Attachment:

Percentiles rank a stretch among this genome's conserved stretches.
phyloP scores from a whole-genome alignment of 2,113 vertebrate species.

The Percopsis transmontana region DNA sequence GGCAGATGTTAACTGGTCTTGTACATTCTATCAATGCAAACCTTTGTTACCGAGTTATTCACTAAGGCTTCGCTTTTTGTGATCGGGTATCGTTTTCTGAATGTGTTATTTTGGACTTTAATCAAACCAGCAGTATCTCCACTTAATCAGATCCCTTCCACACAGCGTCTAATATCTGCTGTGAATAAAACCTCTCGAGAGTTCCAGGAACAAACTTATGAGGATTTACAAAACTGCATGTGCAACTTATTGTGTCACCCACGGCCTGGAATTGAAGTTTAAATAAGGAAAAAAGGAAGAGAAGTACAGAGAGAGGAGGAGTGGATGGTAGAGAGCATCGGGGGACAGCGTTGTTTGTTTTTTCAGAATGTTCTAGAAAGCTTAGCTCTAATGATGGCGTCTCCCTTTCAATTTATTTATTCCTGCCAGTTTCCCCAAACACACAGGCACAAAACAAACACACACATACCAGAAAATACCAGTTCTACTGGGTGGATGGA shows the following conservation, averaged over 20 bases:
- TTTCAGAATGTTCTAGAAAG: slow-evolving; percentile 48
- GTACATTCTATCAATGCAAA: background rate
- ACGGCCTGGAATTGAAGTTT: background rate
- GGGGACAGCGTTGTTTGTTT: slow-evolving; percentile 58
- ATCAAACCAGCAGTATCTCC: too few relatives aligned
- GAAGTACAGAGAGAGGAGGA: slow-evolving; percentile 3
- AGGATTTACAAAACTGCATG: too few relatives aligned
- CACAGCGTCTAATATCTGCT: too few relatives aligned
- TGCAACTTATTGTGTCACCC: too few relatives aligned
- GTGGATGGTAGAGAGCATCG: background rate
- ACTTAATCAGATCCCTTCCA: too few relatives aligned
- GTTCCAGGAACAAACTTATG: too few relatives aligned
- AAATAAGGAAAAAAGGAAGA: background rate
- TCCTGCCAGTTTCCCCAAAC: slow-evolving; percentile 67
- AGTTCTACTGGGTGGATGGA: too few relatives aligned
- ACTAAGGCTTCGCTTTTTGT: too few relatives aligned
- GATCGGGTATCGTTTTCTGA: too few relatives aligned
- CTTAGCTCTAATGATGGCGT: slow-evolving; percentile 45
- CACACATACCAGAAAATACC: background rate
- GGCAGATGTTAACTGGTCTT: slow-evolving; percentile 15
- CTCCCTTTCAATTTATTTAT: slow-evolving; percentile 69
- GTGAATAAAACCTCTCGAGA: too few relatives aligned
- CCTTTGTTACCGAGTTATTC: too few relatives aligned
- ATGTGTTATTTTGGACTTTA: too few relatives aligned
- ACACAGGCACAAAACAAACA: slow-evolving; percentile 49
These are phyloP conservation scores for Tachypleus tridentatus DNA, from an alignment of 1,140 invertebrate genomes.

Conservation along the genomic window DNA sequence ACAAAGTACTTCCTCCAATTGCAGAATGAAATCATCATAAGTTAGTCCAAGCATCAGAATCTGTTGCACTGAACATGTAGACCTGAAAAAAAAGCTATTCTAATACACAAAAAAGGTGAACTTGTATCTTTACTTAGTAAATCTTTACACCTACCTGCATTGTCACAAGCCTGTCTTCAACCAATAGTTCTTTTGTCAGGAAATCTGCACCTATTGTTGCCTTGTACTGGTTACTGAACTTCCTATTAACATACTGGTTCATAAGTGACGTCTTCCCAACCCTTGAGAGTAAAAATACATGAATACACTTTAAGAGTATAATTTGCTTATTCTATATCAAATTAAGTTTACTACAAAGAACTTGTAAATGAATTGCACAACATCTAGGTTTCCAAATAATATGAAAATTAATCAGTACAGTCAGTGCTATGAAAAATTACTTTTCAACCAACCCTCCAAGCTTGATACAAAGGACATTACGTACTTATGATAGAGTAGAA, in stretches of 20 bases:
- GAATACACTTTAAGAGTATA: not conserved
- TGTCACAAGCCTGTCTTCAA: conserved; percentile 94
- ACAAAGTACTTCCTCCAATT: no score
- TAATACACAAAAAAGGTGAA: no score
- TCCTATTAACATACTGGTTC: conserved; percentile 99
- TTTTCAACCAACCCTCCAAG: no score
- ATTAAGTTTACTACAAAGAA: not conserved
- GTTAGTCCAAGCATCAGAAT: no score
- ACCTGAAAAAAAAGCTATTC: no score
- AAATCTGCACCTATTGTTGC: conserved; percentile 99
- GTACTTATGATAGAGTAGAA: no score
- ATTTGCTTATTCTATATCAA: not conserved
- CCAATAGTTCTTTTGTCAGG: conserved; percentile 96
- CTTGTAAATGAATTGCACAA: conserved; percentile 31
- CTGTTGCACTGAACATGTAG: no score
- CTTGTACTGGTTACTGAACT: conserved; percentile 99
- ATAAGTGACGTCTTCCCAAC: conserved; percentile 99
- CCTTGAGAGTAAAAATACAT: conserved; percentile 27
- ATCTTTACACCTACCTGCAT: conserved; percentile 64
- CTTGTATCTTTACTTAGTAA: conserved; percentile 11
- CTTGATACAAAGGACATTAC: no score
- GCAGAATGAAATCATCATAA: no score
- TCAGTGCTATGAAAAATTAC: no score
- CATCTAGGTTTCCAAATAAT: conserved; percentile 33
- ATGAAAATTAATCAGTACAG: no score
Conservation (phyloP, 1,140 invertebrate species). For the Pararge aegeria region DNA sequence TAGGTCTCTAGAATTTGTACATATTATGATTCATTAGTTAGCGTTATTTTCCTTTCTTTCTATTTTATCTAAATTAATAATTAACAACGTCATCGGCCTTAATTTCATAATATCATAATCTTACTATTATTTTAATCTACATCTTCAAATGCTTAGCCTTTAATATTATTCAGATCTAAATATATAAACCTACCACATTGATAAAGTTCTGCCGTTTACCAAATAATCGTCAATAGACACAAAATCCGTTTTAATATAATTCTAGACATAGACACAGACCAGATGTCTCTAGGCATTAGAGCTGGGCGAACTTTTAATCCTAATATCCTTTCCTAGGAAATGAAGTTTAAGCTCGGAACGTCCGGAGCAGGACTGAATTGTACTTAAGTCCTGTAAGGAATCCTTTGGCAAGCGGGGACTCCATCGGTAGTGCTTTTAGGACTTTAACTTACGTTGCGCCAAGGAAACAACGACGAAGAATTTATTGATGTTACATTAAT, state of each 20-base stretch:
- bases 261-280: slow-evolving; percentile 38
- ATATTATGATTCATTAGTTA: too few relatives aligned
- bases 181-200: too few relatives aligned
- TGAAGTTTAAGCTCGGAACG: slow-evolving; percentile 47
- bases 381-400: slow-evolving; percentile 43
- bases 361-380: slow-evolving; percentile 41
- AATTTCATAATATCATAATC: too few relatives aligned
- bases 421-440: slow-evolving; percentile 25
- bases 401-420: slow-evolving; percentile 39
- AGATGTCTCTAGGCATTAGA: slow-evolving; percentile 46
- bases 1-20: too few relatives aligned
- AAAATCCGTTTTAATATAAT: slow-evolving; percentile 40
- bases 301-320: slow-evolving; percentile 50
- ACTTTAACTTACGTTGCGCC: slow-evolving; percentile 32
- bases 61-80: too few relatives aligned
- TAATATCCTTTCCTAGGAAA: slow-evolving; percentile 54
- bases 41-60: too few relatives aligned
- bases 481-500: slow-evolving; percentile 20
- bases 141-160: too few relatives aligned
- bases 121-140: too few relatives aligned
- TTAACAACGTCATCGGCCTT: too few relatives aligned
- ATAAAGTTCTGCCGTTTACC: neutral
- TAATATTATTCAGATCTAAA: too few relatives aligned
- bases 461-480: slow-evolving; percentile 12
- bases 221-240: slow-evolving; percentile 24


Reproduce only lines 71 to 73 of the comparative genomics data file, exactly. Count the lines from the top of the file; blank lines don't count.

- bases 61-80: too few relatives aligned
- TAATATCCTTTCCTAGGAAA: slow-evolving; percentile 54
- bases 41-60: too few relatives aligned